The Last Act of Hattie Hoffman

Mindy Mejia

The Last Act of Hattie Hoffman
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The Last Act of Hattie Hoffman

Mindy Mejia

No one keeps more secrets. No one is better at hiding them. With an ending you will never see coming and characters that will stay with you forever, The Last Act of Hattie Hoffman is a gripping psychological mystery perfect for fans of The Roanoke Girls.

Eighteen-year-old Hattie Hoffman is a talented actress, loved by everyone in her Minnesotan hometown. When she’s found stabbed to death on the opening night of her school play, the tragedy rips through the fabric of the community.

Sheriff Del Goodman, a close friend of Hattie’s dad, vows to find her killer, but the investigation yields more secrets than answers: it turns out Hattie played as many parts offstage as on. Told from three perspectives, Del’s, Hattie’s high school English teacher and Hattie herself, The Last Act of Hattie Hoffman tells the story of the Hattie behind the masks, and what happened in that final year of her life.

Wonderfully evocative of its Midwestern setting and with a cast of unforgettable characters, this is a book about manipulation of relationships and identity; about the line between innocence and culpability; about the hope love offers and the tragedies that occur when it spins out of control.


I’ve long been a sucker for American stories set away from the intensity of their cities and in the country’s open heart: those wide endless prairies; the sheriffs who know everyone and ride the thin line between being adored and feared; that down-home American cheesiness that hides an undercurrent of blood as much as the seeds of their farmland. Everyone is suspicious, and a suspect; everyone speaks their minds, except when they are hiding something. And teenage girls go out of their minds in desperation to leave for bigger and better places. Sometimes they don’t make it further than an early marriage and another farm down the road; sometimes, like Hattie Hoffman, they don’t even make it that far before being discovered in an abandoned barn, stabbed to death – her acting career, her life, cut short.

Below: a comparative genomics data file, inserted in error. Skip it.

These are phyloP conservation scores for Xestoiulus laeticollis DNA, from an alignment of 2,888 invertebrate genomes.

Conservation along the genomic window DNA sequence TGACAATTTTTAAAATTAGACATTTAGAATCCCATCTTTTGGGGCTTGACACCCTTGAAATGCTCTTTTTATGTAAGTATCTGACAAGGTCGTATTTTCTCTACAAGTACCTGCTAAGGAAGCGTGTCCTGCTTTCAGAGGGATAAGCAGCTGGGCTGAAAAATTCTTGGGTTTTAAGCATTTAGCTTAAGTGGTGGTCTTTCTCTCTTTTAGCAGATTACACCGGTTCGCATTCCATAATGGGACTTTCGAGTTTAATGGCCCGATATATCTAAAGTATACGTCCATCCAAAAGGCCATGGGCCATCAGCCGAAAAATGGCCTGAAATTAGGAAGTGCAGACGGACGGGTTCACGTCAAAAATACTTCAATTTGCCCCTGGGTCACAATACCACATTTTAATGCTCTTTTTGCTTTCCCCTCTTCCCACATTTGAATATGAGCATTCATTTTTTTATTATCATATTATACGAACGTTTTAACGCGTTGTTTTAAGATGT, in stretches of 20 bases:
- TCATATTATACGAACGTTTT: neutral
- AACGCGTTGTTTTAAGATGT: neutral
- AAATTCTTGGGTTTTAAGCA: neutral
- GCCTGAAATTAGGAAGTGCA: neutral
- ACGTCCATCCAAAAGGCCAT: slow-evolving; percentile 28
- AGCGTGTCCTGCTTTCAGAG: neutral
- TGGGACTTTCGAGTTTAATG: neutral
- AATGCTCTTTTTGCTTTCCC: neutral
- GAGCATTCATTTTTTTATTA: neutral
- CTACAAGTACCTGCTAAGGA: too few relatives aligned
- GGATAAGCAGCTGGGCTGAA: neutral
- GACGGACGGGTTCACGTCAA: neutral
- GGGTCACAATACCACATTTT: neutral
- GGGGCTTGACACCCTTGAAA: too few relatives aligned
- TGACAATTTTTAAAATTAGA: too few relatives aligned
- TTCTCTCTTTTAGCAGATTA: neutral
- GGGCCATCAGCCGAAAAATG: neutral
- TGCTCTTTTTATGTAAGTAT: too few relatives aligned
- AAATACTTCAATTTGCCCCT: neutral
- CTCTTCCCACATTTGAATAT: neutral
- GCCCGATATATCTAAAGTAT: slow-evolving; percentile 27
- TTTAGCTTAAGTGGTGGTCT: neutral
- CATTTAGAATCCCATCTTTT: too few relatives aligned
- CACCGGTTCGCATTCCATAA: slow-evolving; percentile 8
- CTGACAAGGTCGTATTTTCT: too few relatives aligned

Mejia’s novel follows multiple points of view, all genuine, all heartbreaking in their own ways, all unhappy with something, someone, or somewhere. Hattie herself, in the lead-up to her death, is consumed by the idea of escape and an unknown love. Del, the worn-out sheriff, is trying to find out who killed his best friend’s daughter. And then there’s Peter, a teacher forced by circumstance into a life he is desperate to be out of. Who in this town is unhappy enough to kill a teenage girl? To slash her face into an unrecognisable version of herself?

This book is full of tiny, genuine moments – in a family, between friends, describing the landscape – that elevate this tale, and make Pine Valley a place worth visiting, even when you don’t know who might be living there.

Fiona Hardy blogs about Crime Fiction at and puts together the Dead Write column for the Readings Monthly newsletter.

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